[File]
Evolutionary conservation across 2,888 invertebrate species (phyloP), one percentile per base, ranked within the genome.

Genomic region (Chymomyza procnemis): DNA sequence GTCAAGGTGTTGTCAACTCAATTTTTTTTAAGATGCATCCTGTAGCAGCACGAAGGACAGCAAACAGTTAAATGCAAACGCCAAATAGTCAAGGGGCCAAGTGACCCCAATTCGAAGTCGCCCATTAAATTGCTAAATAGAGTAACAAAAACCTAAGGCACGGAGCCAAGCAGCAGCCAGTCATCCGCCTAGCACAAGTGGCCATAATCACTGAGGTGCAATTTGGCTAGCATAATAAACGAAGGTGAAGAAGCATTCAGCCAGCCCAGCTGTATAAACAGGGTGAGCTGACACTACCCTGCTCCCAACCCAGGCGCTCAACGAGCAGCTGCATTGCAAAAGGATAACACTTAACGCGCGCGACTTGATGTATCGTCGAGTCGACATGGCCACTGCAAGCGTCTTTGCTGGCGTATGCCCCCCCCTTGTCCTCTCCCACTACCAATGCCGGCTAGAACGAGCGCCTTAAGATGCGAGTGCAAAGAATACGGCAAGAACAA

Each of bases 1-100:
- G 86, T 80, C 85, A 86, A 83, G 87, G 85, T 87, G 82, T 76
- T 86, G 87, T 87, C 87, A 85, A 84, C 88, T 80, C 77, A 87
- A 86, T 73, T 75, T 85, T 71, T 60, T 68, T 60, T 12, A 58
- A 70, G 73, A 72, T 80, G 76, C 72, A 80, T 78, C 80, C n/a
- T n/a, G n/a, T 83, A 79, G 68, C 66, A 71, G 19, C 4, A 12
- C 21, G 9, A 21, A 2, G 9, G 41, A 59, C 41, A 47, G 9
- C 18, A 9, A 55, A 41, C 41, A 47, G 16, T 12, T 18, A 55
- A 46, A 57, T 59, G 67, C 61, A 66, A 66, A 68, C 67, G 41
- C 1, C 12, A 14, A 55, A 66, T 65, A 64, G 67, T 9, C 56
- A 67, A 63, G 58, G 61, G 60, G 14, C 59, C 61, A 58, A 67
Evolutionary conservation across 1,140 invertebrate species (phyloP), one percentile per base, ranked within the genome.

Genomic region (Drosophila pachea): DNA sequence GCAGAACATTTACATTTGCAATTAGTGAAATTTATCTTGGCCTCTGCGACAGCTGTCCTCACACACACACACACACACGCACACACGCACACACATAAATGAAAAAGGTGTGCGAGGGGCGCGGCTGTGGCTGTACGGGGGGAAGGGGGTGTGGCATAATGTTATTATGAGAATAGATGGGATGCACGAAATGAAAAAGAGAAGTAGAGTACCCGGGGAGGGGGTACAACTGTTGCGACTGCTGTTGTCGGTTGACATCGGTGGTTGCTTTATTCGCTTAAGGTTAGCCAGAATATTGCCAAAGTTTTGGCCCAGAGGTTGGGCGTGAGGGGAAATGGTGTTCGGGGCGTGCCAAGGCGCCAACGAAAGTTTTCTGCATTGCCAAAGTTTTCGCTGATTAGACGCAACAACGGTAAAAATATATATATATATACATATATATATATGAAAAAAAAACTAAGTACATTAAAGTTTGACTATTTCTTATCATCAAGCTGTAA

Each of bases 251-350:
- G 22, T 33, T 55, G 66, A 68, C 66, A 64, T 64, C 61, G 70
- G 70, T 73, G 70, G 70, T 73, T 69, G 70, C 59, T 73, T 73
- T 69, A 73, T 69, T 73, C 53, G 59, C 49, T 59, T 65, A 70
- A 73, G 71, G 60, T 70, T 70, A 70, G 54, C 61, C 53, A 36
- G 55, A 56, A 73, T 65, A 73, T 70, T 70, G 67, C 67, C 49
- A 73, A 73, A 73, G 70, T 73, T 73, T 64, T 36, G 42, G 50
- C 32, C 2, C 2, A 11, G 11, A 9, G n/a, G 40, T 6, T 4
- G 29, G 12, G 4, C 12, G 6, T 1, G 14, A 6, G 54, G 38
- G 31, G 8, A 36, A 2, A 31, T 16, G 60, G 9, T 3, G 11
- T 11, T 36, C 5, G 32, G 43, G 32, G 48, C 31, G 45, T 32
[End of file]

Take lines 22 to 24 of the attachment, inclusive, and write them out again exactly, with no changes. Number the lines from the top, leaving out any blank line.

- A 73, A 73, A 73, G 70, T 73, T 73, T 64, T 36, G 42, G 50
- C 32, C 2, C 2, A 11, G 11, A 9, G n/a, G 40, T 6, T 4
- G 29, G 12, G 4, C 12, G 6, T 1, G 14, A 6, G 54, G 38